Durango Trails has made an effort to educate users about sharing trails and urges them to “mind your trail manners, making sure to be kind, respectful, and share the trail with other users.”
To the issue at hand: Is it time for the city to dedicate certain trails to certain user groups? Everyone will agree that local trails are getting more use than ever. A quick survey of those with pull showed a spectrum of concern.
The Durango Mesa Park recently, in its first phase of development, built three downhill-only bike trails. Durango Mesa Park Foundation board member Gaige Sippy said this is “a nod to both the fact the community was asking for it, and in the case of the primarily downhill nature they are one-way, bikes only. Safer, and explicit in their purpose and user group.”
As stated, Action Line is a mountain biker, and although lacking the talent to fully use these trails (is frightened of big air), fully supports it.
Sippy continued: “Durango Mesa Park has certainly looked at how we can make safe trails that provide each user group their best possible experience. We will build some level of bike-only trails, equestrian-only trails, and many multiuse, multidirectional trails. There has been a discussion of hiking/walking-only trails but nothing firm yet.”
Sara Humphrey, interim director of Durango Parks and Recreation, said she has heard from concerned walkers.
“I did receive some similar feedback at the last Engage Durango Forum, requesting pedestrian-only trails,” she said before the latest forum in late January. “Currently, the city has one pedestrian-only trail and it is the Oxbow Preserve trail.”
Humphrey pointed out that the Bureau of Land Management and Colorado Parks and Wildlife have some pedestrian-only trails adjacent to city lands, including Skid Ridge, which can be accessed via Overend Mountain Park. Smelter Mountain and Perins Peak are others, although both are subject to seasonal closures and users must have a permit.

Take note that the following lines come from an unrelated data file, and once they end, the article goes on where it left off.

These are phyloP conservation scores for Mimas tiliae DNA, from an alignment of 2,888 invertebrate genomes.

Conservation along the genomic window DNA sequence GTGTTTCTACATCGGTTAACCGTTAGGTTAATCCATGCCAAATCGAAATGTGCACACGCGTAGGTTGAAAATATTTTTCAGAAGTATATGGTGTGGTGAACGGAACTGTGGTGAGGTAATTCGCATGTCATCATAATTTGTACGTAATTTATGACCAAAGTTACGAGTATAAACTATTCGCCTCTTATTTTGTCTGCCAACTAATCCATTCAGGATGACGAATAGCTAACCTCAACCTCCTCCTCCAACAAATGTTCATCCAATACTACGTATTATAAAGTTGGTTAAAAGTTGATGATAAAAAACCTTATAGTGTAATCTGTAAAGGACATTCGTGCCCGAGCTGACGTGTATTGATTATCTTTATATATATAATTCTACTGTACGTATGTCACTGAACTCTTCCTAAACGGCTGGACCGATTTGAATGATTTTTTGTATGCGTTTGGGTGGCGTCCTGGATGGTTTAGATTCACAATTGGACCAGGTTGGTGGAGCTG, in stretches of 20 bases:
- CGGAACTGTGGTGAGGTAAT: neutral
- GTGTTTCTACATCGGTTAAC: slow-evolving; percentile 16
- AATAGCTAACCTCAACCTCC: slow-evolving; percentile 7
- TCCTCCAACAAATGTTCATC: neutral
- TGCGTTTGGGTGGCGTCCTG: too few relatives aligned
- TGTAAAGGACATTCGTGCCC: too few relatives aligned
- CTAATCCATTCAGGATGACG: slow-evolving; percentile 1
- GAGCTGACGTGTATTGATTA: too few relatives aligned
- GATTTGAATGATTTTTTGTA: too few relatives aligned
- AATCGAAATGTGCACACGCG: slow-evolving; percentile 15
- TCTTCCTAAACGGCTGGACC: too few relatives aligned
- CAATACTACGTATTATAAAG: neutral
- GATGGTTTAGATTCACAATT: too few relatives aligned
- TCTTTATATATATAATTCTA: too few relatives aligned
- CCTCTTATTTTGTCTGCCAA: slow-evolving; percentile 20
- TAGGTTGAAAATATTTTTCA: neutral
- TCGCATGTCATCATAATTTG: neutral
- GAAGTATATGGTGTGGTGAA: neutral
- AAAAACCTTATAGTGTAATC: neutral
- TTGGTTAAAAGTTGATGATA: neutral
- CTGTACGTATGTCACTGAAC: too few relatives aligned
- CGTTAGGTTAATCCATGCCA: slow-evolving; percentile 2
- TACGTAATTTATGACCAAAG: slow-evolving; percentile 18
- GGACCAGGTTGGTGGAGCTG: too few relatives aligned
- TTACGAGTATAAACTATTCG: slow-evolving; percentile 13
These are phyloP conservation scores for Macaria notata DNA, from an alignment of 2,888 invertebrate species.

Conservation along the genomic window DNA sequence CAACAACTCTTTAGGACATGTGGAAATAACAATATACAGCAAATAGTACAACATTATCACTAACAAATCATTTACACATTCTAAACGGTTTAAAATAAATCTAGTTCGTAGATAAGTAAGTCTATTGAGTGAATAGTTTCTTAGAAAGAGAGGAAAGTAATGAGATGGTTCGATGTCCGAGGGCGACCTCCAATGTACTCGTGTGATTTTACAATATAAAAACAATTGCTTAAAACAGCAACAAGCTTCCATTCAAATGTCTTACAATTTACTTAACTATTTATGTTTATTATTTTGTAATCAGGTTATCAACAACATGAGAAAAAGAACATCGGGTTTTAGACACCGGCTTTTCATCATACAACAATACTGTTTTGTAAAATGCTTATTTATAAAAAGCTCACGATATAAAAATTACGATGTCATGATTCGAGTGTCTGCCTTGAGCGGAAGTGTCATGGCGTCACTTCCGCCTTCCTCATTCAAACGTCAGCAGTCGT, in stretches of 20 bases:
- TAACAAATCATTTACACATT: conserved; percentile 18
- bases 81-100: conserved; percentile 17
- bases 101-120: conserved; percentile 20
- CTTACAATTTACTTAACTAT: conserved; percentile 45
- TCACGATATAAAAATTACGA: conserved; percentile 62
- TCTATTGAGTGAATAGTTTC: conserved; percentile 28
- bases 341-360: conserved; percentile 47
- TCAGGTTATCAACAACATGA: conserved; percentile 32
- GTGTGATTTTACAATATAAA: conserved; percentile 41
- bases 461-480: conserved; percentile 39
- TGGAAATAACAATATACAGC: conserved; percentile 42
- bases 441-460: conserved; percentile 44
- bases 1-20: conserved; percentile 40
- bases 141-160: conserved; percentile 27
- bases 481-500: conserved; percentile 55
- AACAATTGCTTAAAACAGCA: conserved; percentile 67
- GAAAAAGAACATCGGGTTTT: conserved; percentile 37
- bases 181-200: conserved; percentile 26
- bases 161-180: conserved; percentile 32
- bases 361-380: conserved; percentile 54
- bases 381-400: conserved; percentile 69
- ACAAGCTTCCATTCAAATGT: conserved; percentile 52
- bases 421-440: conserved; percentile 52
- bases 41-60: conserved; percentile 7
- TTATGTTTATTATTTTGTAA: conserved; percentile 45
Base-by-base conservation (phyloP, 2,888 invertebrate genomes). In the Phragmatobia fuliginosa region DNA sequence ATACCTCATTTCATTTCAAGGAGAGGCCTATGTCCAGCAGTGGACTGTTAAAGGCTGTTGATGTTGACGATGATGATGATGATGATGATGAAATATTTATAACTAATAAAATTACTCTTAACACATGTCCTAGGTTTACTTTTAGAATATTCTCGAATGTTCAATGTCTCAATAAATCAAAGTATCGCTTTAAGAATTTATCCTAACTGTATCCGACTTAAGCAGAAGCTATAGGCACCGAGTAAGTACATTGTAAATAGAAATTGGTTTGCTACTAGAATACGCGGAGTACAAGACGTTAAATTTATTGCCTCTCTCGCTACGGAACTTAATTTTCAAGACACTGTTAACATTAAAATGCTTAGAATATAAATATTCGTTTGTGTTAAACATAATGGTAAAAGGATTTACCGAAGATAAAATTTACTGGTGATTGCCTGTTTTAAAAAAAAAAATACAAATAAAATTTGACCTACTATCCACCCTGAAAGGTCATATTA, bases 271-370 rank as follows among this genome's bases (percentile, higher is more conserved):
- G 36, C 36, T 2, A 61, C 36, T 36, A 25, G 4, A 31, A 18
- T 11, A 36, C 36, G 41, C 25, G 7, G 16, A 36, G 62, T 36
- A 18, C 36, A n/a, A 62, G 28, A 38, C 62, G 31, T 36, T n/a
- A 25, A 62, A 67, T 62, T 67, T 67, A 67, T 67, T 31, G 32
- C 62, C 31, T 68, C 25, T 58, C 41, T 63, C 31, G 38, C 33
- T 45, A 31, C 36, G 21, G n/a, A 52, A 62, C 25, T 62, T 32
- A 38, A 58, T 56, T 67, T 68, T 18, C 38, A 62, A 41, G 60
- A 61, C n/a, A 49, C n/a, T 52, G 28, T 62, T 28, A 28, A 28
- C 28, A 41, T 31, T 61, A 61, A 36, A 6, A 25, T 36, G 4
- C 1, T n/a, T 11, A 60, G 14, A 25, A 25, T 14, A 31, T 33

“I think the topic of use-specific trails will increase as some of the new trails that were recently added to the trail system have both designated use and designated direction,” Humphrey said.
A spokesperson for Durango Trails added that hikers can enjoy bicycle-free trails in wilderness areas. We’re blessed with hundreds of thousands of acres of wilderness in Southwest Colorado, although that land is not always easily and quickly accessible.
The Durango Trails rep emphasized the importance of trail etiquette; in 2014, the local nonprofit, trails-advocacy group launched a “Durango Shares the Trails” campaign. Find that here: durangotrails.org/trail-etiquette.
Is this an urgent situation? Maybe, maybe not.
But it’s something we probably need to keep talking about.
Email questions and suggestions to firstname.lastname@example.org or mail them to Action Line, The Durango Herald, 1275 Main Ave., Durango, CO 81301. Helpful hint: You can now purchase a Colorado Parks and Wildlife hiking permit – Keep Colorado Wild Pass – when acquiring or renewing a vehicle registration. It’s $29, and you actually have to opt out to not purchase this.